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Changes to Missouri Captive Insurance Legislation


New Missouri Law Provides Incentives to Self-Insure with CaptivesNew State Law Provides Additional Incentives to Self-Insure with Captives

Why should companies consider captive programs to address insurance needs? Alan Fine, member in charge of the captive insurance advisory services practice at Brown Smith Wallace, and Bill Goddard, principal in the captive insurance advisory services practice, discuss the new Missouri captive insurance company legislation and what it changes for the formation of captives.

Missouri Senate Bill 287, which becomes effective Aug. 28, puts the state on equal footing with others that have been popular domiciles for captive insurance companies.

“It changes certain capital requirements for pre-existing types of captives, as well as provides additional flexibility by allowing segregated cells, also known as shared captives or rent-a-captives,” says Alan J. Fine, CPA, JD, member in charge, Captive Insurance Advisory Services practice at Brown Smith Wallace.

Smart Business spoke with Fine and William M. Goddard, CPCU, principal, Captive Insurance Advisory Services practice at Brown Smith Wallace, about the new law and why companies should consider captive programs to address insurance needs.

Is a captive program the same as self-insurance?
It’s a formalized program for self-insurance. Captives generally provide incentive to the insured — the captive owner — to pay more attention to safety and other matters that improve the results.

Captives can be used with health insurance as well as property and casualty. Companies should consider captives if their risk profile is such that they’re a better risk than others in their industry. When you’re in the commercial marketplace, companies with good risk profiles are used to fund risks of those that are not so good. There’s also a built-in profit for the insurance company, so self-insuring through a captive allows you to keep those profits.

What are the benefits of captives?
In addition to savings, which can be $200,000 to $400,000 annually for most midsize captives, you may be able to get types of coverage that are not available in the commercial marketplace. If structured properly, there also are potential tax benefits.

What does the new law change?
It allows for new types of captives. Prior law allowed companies to start a captive for their own company, known as a single-parent captive. You put up the capital, you are responsible for the audit and you reap all of the benefits.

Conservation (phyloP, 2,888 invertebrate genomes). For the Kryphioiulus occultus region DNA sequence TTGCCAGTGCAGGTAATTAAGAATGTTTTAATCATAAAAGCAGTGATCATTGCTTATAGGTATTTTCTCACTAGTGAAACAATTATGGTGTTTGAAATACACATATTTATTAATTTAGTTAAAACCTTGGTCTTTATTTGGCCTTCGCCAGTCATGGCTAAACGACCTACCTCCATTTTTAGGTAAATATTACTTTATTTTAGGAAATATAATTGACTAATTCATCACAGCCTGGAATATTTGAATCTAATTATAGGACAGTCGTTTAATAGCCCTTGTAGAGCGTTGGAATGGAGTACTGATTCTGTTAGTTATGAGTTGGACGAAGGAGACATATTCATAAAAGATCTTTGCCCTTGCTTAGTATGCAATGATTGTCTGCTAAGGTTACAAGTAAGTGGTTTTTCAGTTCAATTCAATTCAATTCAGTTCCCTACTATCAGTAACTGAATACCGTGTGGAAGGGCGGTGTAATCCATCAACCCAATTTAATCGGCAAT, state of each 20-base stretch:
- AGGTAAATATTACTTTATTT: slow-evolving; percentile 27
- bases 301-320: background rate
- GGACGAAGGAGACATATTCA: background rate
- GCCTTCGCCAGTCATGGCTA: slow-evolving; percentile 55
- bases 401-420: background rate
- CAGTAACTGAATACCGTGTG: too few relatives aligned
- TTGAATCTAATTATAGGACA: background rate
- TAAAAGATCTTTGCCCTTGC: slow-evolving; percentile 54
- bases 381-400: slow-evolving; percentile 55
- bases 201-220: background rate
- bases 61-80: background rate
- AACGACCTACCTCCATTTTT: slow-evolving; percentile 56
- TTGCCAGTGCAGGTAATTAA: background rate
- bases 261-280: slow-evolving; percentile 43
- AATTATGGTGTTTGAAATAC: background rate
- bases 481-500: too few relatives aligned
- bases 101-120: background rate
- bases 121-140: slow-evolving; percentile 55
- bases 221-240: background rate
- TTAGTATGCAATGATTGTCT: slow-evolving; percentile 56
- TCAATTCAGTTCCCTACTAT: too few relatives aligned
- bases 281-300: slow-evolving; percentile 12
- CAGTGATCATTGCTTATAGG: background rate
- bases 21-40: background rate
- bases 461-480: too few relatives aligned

The new law adds the option of going with the concept known as shared captive, rent-a-captive or sponsored captive. Generally speaking, someone else puts the captive together and you own a piece. There are certain efficiencies created with sponsored captives. For example, you have regulatory filings due quarterly and annually. With 10 standalone captives, they would each file separately with the Department of Insurance and be audited independently. The sponsored captive concept allows those 10 to band together for efficiency, while still providing the same asset protection of having your own captive.

The bill’s passage also affirms Missouri’s continued commitment to the captive industry.

Will more companies form captives?
There are more than 6,000 captives worldwide, so those companies have figured out that this can be a good alternative to the traditional insurance market. You can save money on insurance, obtain coverage that’s not available elsewhere and formalize your self-insurance program.

Health care had not been a big subject for captives; however, companies looking to save money on health insurance are now throwing captives into the mix of things they are considering. Companies have been insuring workers’ compensation in captives for years, but with medical insurance it takes some innovative thinking to figure the best advantage to you in forming a captive. You need someone that understands health care, as well as a tax expert to understand regulations from the tax perspective because health care reform is really a tax law.

When it comes to captives, it’s not always readily apparent how they can be utilized. Answers are not easy to determine, and no two situations are alike. You have to examine your individual case and analyze how a captive could benefit you. Fortune 500 companies have studied captives; companies that fall below that — middle market to small companies — have few advisers out there spending time to educate them about potential benefits.

If you have a good risk profile, are profitable and have good cash flow, it is worth exploring the available options.


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